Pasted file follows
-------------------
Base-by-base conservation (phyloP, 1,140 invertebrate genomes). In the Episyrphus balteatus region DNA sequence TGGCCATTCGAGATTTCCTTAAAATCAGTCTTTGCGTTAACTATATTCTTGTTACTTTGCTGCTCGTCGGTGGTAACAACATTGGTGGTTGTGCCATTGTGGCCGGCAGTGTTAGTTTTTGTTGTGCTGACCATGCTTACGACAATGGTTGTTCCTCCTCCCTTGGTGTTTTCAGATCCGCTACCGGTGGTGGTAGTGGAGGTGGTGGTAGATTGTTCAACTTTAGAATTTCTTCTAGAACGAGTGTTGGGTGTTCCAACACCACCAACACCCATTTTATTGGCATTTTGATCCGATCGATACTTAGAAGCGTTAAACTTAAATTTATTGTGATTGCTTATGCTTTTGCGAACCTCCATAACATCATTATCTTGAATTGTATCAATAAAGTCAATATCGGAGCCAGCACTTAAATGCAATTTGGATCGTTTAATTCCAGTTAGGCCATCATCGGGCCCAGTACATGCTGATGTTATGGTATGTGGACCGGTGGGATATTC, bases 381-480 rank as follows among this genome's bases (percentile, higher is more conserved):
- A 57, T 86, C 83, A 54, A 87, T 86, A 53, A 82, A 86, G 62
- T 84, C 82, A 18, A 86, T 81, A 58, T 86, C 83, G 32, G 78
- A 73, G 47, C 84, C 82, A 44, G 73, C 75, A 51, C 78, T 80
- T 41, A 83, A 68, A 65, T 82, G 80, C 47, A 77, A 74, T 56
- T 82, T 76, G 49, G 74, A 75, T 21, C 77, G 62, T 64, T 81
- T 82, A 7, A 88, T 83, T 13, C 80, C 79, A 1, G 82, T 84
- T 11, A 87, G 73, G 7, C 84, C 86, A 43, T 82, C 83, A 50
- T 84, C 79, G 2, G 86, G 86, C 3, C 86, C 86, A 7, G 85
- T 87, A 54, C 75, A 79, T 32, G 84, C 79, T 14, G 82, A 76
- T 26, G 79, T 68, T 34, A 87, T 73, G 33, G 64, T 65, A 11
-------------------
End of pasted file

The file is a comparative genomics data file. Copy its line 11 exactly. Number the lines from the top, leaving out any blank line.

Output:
- T 26, G 79, T 68, T 34, A 87, T 73, G 33, G 64, T 65, A 11